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Bonds are Hot…? Part 1: Yields, History & Inversion

By Cindy Alvarez & Bob Newkirk


Capital efficiently and frequently flows between bonds and stocks. It pays to keep an eye on yields offered by these markets.


Naved Abdali


For many of the past 15 years, bonds provided returns both relatively low and relatively safe.
A low inflation and low interest rate environment made stocks and other riskier investments
more attractive. However, interest rates on fixed income investments have recently increased,
while valuations of more speculative assets have in some cases collapsed. As a result, investors
are evaluating revised fixed income investment strategies. In this first installment of a two-part
series, we review the basics and modern history of bond investing.

Bonds & Fixed Income

“Bonds” are technically part of a larger fixed income market, though the terms are sometimes and confusingly – used interchangeably. The fixed income market consists of a wide variety of debt securities. These include the more specific category of “Bonds,” or loans with an initial maturity date 10 or more years in the future. “Notes’’ have an initial maturity date of one to 10 years. “T-bills,” shorthand for Treasury Bills, is federal, U.S. Treasury debt with a maturity of one year or less. “Certificates of Deposit” or “CDs” are bank-issued debt with a range of shorter maturity dates, protected by federal deposit insurance. Finally, “commercial paper” is corporate debt with a maturity of 270 days or less.

As these descriptions suggest, many different types of entities issue debt securities. These include the U.S. and foreign governments, state and local governments, and corporations, including banks. For our purposes here, we will use “bonds” as a general term for a variety of fixed income investments.


Bond vs. Stocks

A bond is simply a type of loan or debt. An investor provides capital to a borrower. In return,
the borrower has a legal obligation to return the bond’s face value (also known as par value) at
some point in the future, known as the maturity date. The lender will also usually have to pay
interest, in the form of a stated coupon rate at specified intervals, to compensate the investor.
The coupon rate is usually stated as an annual percentage of, or interest rate on, the face value.
For example, a company might issue a bond with a face value of $1000, with a coupon rate of
5% (or $50 annually) paid in quarterly installments until the $1000 face value is returned in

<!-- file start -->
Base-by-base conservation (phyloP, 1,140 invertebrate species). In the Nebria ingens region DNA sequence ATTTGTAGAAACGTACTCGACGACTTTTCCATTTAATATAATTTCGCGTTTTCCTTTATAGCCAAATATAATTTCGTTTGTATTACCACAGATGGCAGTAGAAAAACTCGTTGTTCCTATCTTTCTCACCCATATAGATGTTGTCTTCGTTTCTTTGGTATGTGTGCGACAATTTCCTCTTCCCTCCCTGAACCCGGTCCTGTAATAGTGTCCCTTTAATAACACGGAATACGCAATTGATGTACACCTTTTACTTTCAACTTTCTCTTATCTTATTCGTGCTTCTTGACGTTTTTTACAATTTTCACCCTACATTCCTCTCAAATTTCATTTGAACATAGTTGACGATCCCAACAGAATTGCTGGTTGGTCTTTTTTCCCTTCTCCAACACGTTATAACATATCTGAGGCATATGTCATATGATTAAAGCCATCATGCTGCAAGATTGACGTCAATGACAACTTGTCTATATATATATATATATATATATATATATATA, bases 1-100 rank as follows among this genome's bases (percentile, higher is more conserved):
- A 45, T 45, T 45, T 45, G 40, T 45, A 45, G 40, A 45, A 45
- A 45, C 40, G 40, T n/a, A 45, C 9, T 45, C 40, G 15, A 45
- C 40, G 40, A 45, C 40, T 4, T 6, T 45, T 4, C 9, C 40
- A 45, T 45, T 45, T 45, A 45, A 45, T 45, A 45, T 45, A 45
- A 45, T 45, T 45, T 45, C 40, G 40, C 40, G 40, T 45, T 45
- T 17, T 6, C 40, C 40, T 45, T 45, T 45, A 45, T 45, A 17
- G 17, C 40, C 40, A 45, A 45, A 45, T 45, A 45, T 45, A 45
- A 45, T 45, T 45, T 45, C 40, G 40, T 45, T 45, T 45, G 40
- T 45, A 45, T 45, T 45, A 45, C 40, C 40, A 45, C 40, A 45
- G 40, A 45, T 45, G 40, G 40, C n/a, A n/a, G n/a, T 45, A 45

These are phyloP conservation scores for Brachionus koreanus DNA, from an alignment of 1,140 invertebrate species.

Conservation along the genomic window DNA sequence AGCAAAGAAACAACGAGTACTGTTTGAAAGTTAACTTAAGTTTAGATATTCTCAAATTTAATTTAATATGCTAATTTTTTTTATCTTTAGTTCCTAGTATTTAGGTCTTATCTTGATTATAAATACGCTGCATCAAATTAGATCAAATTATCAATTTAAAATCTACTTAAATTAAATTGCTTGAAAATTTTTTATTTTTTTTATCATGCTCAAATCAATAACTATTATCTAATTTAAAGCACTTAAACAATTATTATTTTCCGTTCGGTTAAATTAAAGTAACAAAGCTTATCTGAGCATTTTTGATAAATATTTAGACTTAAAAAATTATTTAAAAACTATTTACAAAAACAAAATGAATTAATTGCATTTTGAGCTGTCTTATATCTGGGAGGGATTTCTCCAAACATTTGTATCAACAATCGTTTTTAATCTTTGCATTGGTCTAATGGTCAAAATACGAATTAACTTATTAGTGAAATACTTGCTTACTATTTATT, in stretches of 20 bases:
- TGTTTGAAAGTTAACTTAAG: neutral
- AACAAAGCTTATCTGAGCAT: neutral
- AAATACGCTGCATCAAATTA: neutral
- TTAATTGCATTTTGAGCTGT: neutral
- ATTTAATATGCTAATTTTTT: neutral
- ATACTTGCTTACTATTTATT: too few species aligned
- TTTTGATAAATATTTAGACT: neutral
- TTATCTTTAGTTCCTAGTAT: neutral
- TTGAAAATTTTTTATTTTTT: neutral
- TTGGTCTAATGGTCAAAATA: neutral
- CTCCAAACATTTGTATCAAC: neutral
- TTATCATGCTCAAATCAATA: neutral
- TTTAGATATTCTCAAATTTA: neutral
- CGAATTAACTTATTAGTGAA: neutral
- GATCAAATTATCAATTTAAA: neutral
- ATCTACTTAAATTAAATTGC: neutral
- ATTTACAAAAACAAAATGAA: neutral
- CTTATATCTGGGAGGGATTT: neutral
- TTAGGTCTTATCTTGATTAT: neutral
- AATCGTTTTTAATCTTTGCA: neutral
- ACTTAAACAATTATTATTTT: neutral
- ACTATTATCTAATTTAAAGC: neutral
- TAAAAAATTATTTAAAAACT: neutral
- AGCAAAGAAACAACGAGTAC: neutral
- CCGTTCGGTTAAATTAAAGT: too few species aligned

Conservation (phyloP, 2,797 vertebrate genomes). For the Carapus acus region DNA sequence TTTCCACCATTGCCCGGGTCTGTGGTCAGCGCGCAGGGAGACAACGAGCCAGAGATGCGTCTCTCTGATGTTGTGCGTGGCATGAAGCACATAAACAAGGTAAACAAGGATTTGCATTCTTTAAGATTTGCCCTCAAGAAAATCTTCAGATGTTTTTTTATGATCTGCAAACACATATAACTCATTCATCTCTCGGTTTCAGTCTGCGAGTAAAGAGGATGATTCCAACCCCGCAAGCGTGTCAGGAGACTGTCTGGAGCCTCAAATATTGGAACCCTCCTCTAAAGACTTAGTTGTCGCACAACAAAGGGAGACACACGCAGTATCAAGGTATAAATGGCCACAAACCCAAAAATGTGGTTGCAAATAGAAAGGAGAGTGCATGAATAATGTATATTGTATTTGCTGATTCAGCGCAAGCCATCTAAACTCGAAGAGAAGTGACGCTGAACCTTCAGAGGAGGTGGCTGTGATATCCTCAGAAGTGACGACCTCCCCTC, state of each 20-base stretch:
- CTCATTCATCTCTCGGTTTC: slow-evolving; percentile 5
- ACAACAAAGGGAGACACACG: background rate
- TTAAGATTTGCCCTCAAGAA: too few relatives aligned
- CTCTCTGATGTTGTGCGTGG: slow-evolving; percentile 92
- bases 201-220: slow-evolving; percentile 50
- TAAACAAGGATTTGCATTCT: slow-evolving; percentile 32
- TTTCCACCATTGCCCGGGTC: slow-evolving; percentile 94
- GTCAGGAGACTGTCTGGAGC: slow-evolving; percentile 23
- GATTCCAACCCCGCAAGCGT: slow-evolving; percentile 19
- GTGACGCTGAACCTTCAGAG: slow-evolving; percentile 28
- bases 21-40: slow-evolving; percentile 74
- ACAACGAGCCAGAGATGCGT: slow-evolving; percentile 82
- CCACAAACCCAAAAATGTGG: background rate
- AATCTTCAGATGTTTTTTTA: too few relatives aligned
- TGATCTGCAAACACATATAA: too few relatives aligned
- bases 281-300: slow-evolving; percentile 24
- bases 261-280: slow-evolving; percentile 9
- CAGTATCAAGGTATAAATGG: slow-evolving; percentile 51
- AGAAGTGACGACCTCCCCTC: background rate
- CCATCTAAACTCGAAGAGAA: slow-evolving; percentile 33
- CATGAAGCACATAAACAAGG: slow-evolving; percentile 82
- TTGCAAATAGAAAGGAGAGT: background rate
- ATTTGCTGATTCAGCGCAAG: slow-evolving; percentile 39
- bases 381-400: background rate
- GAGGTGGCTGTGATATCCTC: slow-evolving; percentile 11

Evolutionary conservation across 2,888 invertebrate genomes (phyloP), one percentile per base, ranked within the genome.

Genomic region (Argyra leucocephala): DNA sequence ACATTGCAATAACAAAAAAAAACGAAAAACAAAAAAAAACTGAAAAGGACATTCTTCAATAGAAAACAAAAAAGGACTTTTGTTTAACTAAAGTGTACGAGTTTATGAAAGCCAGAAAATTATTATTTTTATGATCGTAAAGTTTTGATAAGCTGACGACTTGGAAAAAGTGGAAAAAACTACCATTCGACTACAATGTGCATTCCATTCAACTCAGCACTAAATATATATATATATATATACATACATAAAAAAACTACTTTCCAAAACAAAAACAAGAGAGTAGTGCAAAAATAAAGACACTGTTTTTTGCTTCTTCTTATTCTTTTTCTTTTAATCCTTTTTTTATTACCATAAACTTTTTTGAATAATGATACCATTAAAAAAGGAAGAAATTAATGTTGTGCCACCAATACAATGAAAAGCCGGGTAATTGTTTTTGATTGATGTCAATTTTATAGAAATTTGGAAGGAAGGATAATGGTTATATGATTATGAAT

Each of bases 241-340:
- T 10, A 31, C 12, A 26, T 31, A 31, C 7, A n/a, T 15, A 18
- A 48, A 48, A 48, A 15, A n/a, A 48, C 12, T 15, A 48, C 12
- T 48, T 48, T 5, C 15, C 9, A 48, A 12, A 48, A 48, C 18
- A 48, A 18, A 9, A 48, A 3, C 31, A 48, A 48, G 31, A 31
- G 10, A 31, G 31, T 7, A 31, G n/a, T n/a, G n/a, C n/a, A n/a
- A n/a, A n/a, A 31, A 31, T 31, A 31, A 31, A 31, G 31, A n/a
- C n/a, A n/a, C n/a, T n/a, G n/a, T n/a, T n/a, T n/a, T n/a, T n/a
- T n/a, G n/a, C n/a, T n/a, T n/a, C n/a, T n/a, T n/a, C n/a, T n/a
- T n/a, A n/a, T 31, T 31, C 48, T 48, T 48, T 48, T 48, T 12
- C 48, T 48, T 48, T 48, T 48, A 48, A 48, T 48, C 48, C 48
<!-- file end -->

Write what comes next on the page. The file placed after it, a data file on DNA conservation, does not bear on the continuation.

10 years.

 Bonds generally have lower risk, and therefore lower return, than stocks. In the event of bankruptcy bondholders have priority; they get paid before stockholders. This lowers the risk for bondholders. However, unlike stockholders, bondholders cannot directly gain additional profits from growth in the value of the underlying business. They are entitled only to the face value and interest payments, no matter how well the business performs. This lowers the potential return for bondholders.


Bond Returns & Yields

When a borrower issues a bond to an investor, the initial price may be higher or lower than the face value. If the price is higher than the face value, the investor is paying a premium. If lower, the investor receives a discount. There is also an active secondary market, where bonds are traded after the initial issuance. As the price paid for a bond rises or falls, so does the premium or discount. For example, if the face value of a bond is $1000, and the current price investors are willing to pay is $900, there is a $100 discount.


Yield is a common term for the rate of return on a bond investment. There are several ways to measure the investment return on a bond. A simple measure is the current yield. The current yield is simply the amount of the annual coupon payments divided by the bond’s current market price (face value plus or minus a premium or discount). Using our prior examples, a $50 annual coupon rate divided by a $900 current price gives a current yield of $50/$900, or 5.56%. It follows that the higher the discount, and the lower the price paid for a bond, the higher the yield.


Risks, Required Yields & Bond Prices

The required yield, or rate of return, investors will require on a bond investment is a function of default risk and interest rate risk. Default risk is the risk the issuer will not be able to pay the coupon rate or face value, or both. For some struggling corporations, this risk is high. For the U.S. government, the default risk is nearly zero – the Treasury can always print more money.